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Page last updated at 08:53 GMT, Friday, 21 May 2010 09:53 UK
Earthworms eat live seeds and plants, scientists find
By Matt Walker
Editor, Earth News

Earthworm and seedling

Earthworms eat seeds and seedlings, scientists have found.

The discovery they eat live rather than just dead plants will change the way we think about earthworms, which had been thought to benefit plants by recycling soil nutrients.

It may offer a way for gardeners and farmers to encourage more earthworms into their soil, for example.

But it also means invasive earthworms could be reducing populations of plants in once pristine soils.

Confirmation that earthworms feed on living plants is published in the journal Soil Biology and Biochemistry by Dr Nico Eisenhauer of the Georg-August-University Göttingen in Germany.

Earthworms function as seedling predators
Dr Nico Eisenhauer

With colleagues, Dr Eisenhauer made the discovery studying the behaviour of Lumbricus terrestris, an anecic earthworm that inhabits soils around the world.

Originating in Europe, the worm occurs in grasslands, agricultural fields and forests and is invading soils across the US, Canada, Australia and New Zealand.

Previous studies have shown that some earthworms will swallow plant seeds, while others appear to collect seeds, burying them in their burrows.

But it was not clear why, whether the earthworms were actually seeking rotting seeds, or whether they derived any nutritional benefit from the habit.

So Dr Eisenhauer set up a series of experiments to find out, offering earthworms housed in the lab a selection of food, including seeds and seedlings from different plant species.

Tiger earthworms

The results were startling.

The earthworms selectively fed on slow-germinating, nitrogen-rich seeds and seedlings, actively ingesting the plant material, killing the young plant.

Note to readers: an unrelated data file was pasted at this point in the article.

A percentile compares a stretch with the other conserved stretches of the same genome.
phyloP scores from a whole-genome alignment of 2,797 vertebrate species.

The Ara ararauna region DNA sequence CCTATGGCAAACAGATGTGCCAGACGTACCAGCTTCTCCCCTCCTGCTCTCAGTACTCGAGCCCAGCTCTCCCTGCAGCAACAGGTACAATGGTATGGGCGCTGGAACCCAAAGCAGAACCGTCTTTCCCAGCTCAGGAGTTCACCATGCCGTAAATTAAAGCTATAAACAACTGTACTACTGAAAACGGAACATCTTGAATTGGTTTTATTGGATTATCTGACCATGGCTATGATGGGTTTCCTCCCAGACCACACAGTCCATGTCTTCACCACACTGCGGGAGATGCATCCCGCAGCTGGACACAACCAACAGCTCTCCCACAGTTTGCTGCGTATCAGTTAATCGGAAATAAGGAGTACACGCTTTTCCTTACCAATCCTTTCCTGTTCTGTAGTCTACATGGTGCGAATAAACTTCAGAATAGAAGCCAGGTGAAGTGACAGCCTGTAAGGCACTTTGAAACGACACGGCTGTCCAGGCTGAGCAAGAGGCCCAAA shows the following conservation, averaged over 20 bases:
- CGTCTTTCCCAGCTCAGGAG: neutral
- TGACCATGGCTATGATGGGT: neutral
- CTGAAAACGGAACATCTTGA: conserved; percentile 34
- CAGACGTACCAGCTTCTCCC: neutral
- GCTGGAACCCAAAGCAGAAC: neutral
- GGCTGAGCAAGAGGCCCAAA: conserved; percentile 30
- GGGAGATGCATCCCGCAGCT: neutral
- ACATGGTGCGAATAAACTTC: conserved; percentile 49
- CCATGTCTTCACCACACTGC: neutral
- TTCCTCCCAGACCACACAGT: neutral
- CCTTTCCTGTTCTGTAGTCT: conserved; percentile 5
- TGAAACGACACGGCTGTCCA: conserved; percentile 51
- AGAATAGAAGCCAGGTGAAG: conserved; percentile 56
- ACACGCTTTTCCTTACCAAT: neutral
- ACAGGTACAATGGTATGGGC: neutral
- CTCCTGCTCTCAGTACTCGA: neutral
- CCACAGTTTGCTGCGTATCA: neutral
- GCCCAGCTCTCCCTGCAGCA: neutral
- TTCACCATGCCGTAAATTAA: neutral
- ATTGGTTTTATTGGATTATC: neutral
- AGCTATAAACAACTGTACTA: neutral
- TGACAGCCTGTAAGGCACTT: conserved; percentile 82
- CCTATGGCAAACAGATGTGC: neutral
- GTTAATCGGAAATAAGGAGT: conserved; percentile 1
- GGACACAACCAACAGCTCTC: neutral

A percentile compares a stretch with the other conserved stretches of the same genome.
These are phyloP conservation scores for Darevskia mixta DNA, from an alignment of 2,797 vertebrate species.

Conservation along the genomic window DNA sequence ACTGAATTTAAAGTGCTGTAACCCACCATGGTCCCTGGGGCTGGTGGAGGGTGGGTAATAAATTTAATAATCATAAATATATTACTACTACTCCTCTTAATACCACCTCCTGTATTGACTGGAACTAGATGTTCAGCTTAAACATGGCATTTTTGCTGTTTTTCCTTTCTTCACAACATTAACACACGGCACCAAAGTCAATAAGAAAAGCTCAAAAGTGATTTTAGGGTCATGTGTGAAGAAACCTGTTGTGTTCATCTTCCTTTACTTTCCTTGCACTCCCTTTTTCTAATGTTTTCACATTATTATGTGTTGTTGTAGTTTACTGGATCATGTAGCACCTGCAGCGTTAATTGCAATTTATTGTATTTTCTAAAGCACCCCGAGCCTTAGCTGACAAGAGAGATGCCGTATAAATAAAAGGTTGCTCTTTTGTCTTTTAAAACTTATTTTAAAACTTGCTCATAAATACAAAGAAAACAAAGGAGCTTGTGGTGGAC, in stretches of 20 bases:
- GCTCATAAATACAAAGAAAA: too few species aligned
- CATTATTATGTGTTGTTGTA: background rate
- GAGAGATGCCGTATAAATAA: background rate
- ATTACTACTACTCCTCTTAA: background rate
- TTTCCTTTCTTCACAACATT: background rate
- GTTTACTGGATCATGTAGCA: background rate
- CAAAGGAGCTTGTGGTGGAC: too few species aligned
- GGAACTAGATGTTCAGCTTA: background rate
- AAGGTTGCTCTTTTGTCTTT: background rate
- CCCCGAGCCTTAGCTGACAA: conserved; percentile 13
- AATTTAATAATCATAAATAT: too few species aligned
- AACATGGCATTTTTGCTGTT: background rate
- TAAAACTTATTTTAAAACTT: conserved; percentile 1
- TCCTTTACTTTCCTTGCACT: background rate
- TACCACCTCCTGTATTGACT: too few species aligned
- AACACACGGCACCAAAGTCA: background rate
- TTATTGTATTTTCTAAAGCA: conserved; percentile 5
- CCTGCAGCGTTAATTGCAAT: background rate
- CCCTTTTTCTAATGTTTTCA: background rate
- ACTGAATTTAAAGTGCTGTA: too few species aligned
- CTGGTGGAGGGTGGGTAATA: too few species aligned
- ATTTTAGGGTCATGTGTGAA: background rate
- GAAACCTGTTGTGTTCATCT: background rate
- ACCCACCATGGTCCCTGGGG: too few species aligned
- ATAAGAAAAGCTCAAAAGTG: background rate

Earthworms allowed to feed on live plants gained weight, and their performance would vary depending on what plants they were offered, such as legumes or grasses, suggesting they do derive nutritional benefits from such a diet.

"However, the most convincing evidence is the change in the N15 signature in earthworm tissue," Dr Eisenhauer told the BBC.

Compared to grasses, legumes generally have lower levels of a isotope of nitrogen called N15, due to the way they fix nitrogen from the air.

When the researchers examined the ratio of N15 within the tissue of earthworms offered legume seeds, it decreased significantly, demonstrating that earthworms feed upon, and prefer, legume seeds and seedlings.

"It was somewhat surprising that we could detect the signature of legumes in plant tissue," says Dr Eisenhauer.

Earthworms' taste for seeds and seedlings could alter the way we think about both the worms, and plant communities.


Earthworms play a fundamental role in nutrient cycling, and in most contexts cannot be regarded as pests of plants, says Dr Eisenhauer.

In agricultural or horticultural settings, farmers or gardeners may even be able to use certain seeds to encourage more earthworms into their soil.

But is some parts of the world, they may pose a previously unrecognised problem.

"They are invading several regions previously devoid of earthworms such as northern North America," says Dr Eisenhauer.

Studies have already shown this can cause the extinction of some plant species, and Dr Eisenhauer's research provides one explanation why.

"The finding that earthworms function as seedling predators highlights the necessity to prevent the further anthropogenic spread of exotic earthworms," he says.

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